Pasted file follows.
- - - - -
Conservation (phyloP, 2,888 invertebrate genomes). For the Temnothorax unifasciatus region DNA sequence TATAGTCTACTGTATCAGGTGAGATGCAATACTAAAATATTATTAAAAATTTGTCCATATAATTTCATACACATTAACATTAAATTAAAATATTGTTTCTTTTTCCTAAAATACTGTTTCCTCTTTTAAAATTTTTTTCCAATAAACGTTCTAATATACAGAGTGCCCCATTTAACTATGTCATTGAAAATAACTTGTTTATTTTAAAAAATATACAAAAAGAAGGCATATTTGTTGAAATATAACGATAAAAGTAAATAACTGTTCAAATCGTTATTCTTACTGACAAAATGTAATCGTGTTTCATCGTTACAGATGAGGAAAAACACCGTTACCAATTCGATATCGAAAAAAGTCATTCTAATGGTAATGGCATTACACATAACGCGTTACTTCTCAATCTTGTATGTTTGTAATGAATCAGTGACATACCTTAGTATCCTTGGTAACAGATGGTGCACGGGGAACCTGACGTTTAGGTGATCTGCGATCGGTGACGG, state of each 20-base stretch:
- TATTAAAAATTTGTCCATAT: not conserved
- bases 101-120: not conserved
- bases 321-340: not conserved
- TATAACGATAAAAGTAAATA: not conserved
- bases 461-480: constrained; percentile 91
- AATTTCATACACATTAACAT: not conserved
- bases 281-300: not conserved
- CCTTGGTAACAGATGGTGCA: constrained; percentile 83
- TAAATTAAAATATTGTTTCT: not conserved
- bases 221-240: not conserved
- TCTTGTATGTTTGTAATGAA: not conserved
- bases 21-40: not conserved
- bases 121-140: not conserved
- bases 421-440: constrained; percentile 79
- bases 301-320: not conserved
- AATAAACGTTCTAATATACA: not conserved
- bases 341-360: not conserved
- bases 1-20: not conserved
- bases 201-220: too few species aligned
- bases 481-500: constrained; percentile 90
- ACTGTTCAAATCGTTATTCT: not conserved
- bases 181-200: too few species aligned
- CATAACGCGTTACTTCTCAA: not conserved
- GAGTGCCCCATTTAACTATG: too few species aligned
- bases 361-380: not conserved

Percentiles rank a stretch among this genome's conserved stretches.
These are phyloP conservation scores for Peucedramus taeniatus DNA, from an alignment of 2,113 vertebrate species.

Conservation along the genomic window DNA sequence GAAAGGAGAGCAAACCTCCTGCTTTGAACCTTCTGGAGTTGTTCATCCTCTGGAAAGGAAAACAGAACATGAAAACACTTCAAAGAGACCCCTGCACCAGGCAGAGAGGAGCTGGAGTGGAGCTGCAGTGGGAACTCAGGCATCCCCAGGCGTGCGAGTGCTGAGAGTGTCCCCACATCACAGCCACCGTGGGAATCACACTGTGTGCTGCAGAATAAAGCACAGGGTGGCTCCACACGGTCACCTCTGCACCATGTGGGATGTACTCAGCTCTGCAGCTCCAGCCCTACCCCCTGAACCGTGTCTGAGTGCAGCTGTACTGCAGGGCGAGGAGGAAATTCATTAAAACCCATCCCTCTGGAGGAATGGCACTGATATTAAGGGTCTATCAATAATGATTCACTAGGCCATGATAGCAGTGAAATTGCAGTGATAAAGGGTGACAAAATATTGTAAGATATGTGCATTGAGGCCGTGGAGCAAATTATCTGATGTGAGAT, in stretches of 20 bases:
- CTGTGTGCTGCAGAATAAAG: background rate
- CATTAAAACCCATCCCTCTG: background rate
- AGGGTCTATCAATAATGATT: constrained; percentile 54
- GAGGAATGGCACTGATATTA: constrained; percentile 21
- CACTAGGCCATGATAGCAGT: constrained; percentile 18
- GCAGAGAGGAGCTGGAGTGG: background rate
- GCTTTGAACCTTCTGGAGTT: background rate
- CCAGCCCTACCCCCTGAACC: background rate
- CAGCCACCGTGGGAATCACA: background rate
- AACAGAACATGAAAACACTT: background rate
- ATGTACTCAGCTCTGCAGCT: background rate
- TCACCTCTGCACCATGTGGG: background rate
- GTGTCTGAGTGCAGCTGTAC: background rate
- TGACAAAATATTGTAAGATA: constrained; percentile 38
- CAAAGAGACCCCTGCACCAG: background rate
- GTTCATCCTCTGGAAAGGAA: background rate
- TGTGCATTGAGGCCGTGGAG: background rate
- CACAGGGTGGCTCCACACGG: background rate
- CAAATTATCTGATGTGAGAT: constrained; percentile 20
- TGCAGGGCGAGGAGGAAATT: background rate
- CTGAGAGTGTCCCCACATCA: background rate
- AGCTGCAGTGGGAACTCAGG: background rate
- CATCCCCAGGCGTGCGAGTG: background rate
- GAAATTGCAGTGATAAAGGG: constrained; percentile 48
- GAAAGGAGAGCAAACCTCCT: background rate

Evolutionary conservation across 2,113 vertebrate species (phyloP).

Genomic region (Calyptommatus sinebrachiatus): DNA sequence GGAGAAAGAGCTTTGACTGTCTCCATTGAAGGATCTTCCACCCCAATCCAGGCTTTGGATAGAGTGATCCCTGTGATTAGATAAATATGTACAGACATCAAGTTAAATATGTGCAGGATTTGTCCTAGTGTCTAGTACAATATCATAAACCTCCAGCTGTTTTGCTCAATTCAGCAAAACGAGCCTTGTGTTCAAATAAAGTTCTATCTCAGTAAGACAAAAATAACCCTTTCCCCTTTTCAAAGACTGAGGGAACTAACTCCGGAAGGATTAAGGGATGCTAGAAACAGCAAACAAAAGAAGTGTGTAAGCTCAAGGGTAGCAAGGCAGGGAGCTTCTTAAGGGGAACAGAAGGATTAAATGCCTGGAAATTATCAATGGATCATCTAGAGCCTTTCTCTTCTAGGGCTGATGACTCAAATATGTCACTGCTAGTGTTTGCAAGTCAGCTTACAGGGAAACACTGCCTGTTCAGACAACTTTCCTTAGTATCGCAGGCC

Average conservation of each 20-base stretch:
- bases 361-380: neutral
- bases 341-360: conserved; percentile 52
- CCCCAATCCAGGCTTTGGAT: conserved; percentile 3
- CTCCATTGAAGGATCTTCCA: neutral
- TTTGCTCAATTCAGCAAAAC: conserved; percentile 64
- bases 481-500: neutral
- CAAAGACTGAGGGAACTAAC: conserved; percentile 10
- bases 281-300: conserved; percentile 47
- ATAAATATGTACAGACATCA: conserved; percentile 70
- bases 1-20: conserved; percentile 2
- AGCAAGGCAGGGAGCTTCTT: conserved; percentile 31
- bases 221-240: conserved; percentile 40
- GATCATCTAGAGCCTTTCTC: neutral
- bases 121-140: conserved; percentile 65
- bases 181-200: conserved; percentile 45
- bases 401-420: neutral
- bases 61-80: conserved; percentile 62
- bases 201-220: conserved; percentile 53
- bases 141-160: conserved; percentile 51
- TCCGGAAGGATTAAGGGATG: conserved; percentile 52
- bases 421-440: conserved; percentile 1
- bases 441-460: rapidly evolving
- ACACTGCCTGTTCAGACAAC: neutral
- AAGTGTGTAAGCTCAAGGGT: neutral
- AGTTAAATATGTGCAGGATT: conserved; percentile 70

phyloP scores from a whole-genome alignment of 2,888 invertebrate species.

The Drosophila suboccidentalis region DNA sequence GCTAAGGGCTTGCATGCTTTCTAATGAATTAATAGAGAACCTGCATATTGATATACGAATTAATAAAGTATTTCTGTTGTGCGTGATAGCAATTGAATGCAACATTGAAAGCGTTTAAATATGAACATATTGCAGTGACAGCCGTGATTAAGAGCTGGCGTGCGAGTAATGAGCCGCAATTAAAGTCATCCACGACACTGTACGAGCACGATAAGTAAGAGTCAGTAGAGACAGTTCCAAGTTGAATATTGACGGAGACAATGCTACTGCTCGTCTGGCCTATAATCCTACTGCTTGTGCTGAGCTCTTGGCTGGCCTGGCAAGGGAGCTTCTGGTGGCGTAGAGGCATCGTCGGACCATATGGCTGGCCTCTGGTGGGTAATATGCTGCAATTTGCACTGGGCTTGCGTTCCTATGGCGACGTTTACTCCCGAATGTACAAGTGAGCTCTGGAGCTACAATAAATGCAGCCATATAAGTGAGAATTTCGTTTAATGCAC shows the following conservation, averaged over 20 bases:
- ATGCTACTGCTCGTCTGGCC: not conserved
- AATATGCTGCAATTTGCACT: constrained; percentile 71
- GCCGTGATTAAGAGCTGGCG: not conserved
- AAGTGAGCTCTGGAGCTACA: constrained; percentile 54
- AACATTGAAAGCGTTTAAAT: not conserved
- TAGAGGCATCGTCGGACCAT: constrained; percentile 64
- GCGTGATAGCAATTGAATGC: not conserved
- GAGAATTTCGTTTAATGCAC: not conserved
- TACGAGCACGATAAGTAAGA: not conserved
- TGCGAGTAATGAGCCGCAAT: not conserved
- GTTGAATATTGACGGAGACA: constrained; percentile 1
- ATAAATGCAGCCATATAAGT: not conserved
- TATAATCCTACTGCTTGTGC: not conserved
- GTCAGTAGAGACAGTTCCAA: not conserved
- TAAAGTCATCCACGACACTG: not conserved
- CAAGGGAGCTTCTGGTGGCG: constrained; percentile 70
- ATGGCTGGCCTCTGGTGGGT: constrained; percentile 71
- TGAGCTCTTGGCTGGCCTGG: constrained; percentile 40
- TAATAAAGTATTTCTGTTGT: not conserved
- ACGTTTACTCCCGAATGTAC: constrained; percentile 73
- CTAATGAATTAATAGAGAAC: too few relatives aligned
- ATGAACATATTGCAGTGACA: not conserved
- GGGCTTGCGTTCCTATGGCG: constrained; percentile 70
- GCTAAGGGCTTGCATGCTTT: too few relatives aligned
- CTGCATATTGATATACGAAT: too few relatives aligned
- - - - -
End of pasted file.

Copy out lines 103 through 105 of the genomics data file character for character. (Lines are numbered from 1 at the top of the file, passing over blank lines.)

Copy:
- TAATAAAGTATTTCTGTTGT: not conserved
- ACGTTTACTCCCGAATGTAC: constrained; percentile 73
- CTAATGAATTAATAGAGAAC: too few relatives aligned